The more realistic people, like Fiddledee Dee below, are more difficult to make as their faces include a lot of detailed lines and paintwork. These take a couple of hours a day to make.
Flowers take a couple of weeks to make if they are layered petal roses or wired flowers. A detailed step-by-step picture of how to make a rose is set out below:
The cake art also takes a bit of time to make. The cakes all have to be made and then baked. Often, I have to carve the cake/s to get the design I have in mind.
I make icing, often in different colours depending on the design, and ice the cake in parts and layers. The fondant decorations are attached last.
Gingerbread houses take two days to make as I build the walls first and leave the structure overnight to harden before adding the roof.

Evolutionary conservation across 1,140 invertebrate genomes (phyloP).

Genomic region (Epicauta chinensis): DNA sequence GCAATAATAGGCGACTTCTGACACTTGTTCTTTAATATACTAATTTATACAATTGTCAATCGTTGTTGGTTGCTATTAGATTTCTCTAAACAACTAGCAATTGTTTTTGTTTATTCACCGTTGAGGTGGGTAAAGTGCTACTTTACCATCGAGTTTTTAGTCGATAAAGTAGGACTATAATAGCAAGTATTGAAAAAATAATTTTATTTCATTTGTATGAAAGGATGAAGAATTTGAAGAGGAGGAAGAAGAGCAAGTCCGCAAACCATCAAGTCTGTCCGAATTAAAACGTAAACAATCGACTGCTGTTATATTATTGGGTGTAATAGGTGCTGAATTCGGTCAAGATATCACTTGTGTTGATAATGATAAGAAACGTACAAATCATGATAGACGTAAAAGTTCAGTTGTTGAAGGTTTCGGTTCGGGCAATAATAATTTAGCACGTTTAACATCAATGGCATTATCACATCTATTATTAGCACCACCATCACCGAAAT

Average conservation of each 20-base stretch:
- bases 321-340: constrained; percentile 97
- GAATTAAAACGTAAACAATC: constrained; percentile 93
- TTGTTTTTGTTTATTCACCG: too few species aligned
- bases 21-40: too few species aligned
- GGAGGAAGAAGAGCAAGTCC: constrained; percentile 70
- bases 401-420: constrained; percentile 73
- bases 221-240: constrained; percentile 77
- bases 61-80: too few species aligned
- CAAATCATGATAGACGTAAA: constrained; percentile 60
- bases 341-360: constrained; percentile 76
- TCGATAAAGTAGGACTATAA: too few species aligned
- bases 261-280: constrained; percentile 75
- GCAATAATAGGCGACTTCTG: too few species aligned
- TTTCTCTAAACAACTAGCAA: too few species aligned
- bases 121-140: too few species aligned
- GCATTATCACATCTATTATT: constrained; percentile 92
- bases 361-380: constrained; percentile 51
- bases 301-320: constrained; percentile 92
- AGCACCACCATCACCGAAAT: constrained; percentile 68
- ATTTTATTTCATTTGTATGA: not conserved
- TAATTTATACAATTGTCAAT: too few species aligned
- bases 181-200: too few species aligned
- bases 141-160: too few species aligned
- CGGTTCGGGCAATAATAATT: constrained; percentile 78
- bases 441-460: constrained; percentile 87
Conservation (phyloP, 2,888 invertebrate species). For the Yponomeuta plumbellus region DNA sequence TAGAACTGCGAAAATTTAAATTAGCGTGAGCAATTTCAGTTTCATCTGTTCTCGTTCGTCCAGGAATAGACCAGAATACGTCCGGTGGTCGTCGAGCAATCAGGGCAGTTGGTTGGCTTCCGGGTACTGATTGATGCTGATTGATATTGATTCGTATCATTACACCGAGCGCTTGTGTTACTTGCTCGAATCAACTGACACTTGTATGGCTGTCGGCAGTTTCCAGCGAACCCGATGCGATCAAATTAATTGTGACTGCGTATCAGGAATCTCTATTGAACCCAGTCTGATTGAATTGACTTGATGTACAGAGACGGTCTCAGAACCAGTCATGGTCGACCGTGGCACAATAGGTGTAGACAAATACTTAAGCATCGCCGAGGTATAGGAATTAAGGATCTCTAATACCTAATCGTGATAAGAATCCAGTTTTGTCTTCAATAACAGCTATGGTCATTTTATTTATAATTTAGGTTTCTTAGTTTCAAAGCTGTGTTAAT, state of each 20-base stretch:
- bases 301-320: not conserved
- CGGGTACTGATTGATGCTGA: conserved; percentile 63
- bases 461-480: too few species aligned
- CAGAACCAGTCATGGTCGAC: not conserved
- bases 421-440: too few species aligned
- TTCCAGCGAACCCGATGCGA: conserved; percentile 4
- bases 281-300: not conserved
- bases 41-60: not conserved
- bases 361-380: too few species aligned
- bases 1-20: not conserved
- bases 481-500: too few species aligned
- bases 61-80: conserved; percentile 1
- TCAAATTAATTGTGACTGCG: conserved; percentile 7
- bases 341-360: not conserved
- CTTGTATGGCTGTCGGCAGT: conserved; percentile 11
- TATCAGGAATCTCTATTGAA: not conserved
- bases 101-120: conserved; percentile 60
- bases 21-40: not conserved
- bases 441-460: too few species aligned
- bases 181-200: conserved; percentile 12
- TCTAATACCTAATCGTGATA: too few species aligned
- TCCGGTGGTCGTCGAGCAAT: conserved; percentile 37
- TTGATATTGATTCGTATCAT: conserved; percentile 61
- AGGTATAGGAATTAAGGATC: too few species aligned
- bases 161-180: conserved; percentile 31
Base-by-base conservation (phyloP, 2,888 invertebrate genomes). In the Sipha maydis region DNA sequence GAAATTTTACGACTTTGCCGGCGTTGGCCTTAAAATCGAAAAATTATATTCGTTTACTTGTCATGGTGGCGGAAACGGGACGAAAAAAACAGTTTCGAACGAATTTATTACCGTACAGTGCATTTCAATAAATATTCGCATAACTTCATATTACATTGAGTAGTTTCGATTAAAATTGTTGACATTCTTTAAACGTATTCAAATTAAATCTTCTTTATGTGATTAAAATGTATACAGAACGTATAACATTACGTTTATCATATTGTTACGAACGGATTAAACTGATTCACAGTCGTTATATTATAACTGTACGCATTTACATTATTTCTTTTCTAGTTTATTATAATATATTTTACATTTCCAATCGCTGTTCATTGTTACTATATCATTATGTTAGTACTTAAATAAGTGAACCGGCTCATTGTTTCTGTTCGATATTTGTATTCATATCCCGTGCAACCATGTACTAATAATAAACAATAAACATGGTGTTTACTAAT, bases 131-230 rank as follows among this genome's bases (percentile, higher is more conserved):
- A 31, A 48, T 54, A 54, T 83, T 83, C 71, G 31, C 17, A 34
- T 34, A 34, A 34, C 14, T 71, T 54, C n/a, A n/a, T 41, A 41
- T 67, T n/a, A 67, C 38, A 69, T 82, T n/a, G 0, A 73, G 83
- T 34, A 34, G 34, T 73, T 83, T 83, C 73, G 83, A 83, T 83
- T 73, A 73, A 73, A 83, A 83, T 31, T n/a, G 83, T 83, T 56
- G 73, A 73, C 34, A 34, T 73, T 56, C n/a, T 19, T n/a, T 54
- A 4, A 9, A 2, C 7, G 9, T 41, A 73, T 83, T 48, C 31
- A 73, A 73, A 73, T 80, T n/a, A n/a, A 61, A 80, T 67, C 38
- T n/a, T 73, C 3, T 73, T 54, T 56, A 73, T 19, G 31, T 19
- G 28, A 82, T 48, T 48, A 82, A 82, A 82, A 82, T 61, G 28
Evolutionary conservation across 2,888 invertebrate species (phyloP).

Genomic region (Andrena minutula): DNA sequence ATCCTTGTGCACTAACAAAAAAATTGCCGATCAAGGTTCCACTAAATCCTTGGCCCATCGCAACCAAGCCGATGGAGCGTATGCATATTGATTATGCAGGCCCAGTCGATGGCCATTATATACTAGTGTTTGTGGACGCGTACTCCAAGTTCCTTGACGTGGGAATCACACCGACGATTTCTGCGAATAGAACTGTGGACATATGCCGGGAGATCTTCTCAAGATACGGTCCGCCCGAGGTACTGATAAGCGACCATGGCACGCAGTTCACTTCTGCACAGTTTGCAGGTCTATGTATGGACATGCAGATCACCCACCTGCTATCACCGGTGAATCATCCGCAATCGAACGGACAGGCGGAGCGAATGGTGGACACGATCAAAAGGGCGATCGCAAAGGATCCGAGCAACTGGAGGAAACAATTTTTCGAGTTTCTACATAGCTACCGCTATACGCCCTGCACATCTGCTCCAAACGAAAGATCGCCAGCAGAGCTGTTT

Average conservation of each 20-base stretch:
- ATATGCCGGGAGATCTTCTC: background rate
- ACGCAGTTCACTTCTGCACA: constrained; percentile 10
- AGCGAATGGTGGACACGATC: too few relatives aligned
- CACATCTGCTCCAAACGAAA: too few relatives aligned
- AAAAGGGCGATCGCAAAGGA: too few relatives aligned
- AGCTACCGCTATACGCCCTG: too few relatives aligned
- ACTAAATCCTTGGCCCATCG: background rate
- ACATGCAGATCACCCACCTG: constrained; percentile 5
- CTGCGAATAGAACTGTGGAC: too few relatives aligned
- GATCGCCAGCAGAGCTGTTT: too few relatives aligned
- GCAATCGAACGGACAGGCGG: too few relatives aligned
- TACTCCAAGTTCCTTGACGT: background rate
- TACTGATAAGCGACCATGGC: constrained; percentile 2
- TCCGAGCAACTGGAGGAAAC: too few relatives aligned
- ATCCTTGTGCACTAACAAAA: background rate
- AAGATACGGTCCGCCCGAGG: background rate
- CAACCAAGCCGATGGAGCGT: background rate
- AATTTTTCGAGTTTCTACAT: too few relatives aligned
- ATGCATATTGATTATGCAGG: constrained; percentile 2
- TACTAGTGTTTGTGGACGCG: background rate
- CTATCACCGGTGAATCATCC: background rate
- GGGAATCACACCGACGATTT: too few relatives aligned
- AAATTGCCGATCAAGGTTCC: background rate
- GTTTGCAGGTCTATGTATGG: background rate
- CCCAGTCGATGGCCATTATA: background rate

I find baking and fondant art very relaxing and enjoy spending the time on our creations.
Michael can bake a cake entirely on his own now and is a great help when I need more than one cake for a project.
What time of day do you most enjoy working on your illustrations?
I generally only work on my cake art and fondant projects over weekends as I don’t have time during the week. I like to make fondant art early in the morning when the house is still asleep, and I won’t have any disturbances. I often listen to audio books while I work and create.
What parts of your illustrations do you most enjoying creating?
I enjoy making flowers the most, but they are the most difficult items to model. Each petal must be cut out, frilled and fluted with a ball tool or a cocktail stick to make them curl and thin at the edges. Each petal must then be left to harden for about 30 minutes and then attached to the centre piece. If you leave them too long, the petals will crack, so timing is important. If you attach them too soon, the petals will droop. I do have some disasters, but I am very determined, so I usually get it right in the end.
Do you know what you will make before you start, or do the details evolve as you go?